Editor's note: This column is embargoed until noon Thursday, July 19. To localize, call Dukakis at (617) 373-4396 and speak with either him or his assitant Brian Sieben to get some savings numbers for towns in your area.


Make no mistake about it - the auto insurance premiums we pay are every bit as much a tax as any other burden imposed on us by state government.

Editor's note: This column is embargoed until noon Thursday, July 19. To localize, call Dukakis at (617) 373-4396 and speak with either him or his assitant Brian Sieben to get some savings numbers fortowns in your area.

Nonnie Burnes, the new insurance commissioner, has just ruled that Massachusetts will take another stab at competitive auto insurance rating. As the governor who tried it in 1977, with disastrous results, I share the concerns of many about how it is going to affect a lot of Massachusetts motorists, particularly those in our older urban communities such as Quincy and Brockton.

Fortunately, the Commissioner has made it clear that she will not permit insurance companies under the new system to discriminate against certain drivers for reasons other than their own driving records. Nonnie Burnes and Deval Patrick were young lawyers in the law firm I left to become governor, and I have a lot of respect for both of them. But they are going to have to be very tough if the move to competitive rating is going to avoid the results we experienced some 30 years ago.

Unfortunately, competitive rating in whatever form isn't going to save the system a lot of money. Some people will pay less, and some people will pay more, but unless there is fundamental reform of the auto insurance system itself, there won't be much, if anything, in the way of overall savings, especially for motorists in our older cities.

That is where Auto Choice comes in and why it makes so much sense. Auto Choice is a simple but important reform that for the first time would give Massachusetts motorists a choice of straight no fault coverage for all medical expenses, lost wages and other economic losses but without pain and suffering or the option to remain in the liability/fault system with all its delays, uncertainties and hefty lawyers' fees.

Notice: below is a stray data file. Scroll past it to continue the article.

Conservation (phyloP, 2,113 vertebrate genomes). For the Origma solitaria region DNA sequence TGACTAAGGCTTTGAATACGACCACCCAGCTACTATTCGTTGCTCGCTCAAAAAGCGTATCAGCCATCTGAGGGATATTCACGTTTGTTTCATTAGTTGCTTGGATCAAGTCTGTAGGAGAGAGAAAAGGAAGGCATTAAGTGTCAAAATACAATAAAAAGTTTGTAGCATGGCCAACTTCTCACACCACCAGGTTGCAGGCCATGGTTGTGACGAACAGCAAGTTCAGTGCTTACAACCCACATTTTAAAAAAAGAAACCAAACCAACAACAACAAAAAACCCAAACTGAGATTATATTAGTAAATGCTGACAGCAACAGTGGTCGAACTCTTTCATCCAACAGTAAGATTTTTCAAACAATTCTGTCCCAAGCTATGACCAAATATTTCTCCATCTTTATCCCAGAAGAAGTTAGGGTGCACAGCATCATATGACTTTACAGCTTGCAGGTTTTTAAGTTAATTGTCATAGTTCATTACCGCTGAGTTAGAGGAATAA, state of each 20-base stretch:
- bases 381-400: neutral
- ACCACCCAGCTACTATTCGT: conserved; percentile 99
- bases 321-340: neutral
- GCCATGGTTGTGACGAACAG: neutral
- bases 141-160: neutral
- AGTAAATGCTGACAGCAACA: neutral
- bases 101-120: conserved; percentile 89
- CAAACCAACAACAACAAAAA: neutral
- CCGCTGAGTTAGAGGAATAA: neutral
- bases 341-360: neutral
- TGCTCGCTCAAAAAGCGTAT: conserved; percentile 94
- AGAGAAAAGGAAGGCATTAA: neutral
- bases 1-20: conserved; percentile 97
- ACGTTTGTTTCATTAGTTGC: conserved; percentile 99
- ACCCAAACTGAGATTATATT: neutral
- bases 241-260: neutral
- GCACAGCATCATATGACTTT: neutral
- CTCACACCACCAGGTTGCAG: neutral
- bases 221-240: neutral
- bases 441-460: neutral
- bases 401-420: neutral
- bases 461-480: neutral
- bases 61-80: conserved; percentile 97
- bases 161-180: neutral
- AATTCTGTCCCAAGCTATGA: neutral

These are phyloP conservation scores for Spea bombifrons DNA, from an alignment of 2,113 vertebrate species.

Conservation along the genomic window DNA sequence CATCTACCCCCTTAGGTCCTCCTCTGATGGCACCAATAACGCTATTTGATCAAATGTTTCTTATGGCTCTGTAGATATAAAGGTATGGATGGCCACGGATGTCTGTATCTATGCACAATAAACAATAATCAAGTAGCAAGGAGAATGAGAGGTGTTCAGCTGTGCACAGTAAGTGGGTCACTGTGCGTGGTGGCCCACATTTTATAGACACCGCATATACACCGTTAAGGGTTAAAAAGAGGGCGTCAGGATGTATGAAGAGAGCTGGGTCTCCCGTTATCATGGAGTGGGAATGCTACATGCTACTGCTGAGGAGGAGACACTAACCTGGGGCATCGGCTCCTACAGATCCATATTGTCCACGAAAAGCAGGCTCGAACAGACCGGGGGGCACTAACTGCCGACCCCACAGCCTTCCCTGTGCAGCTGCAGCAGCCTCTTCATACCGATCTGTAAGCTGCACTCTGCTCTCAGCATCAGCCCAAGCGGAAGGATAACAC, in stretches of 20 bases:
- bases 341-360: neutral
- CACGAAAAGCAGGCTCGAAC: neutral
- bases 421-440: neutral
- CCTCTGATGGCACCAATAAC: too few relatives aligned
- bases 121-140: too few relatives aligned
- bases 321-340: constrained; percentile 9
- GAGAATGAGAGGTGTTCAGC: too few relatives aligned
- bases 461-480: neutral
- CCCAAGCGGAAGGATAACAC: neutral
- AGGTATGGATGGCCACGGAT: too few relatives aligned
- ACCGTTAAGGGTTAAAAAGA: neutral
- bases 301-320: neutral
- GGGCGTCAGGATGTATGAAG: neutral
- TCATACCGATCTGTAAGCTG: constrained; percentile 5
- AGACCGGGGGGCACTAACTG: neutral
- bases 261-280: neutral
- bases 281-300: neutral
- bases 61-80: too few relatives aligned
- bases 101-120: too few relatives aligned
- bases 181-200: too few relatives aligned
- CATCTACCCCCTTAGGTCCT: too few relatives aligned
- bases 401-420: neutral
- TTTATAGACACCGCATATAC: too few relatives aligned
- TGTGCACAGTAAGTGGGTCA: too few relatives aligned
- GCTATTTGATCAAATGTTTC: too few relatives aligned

The choice would be yours, and yours alone. And if you chose straight no-fault, your premium would drop by several hundred dollars year. In Quincy, that would mean annual savings in excess of $400 dollars a year. In Weymouth, it would be a little less than $400, while Plymouth would save about $340 a year. And in Brockton, the average annual savings per motorists would be more than $550 a year.

In fact, if the vast majority of Massachusetts motorists elected the no-fault option, the overall savings would be the equivalent of a $1 billion tax cut without any loss of revenue to the state treasury.

And make no mistake about it - the auto insurance premiums we pay are every bit as much a tax as any other burden imposed on us by state government.

At a time when the middle class in this country and state are carrying heavier and heavier burdens and getting almost none of the tax cuts that much wealthier people have been getting since 2001, here is a chance to give them some real relief and remove a big burden on the state's courts as well.

The Legislature has already taken an important first step in this direction. The Legislative Committee on Financial Services, chaired by Quincy's own Rep. Ron Mariano and Sen. Stephen Buoniconti, D-Springfield, has for the first time reported the bill out favorably from the committee. Now it is up to us. If we want real rate relief and several hundred dollars worth of cuts in our auto insurance premiums every year, we have to let the governor, the insurance commissioner and our legislators know that Auto Choice is the kind of fundamental reform we need.

Nobody really knows what impact competitive rating will have on us individually.

But the savings from Auto Choice are real - and they will benefit everybody.

Michael S. Dukakis was a three-term governor of Massachusetts and the 1988 Democratic nominee for president. He teaches political science at Northeastern University and University of California, Los Angeles.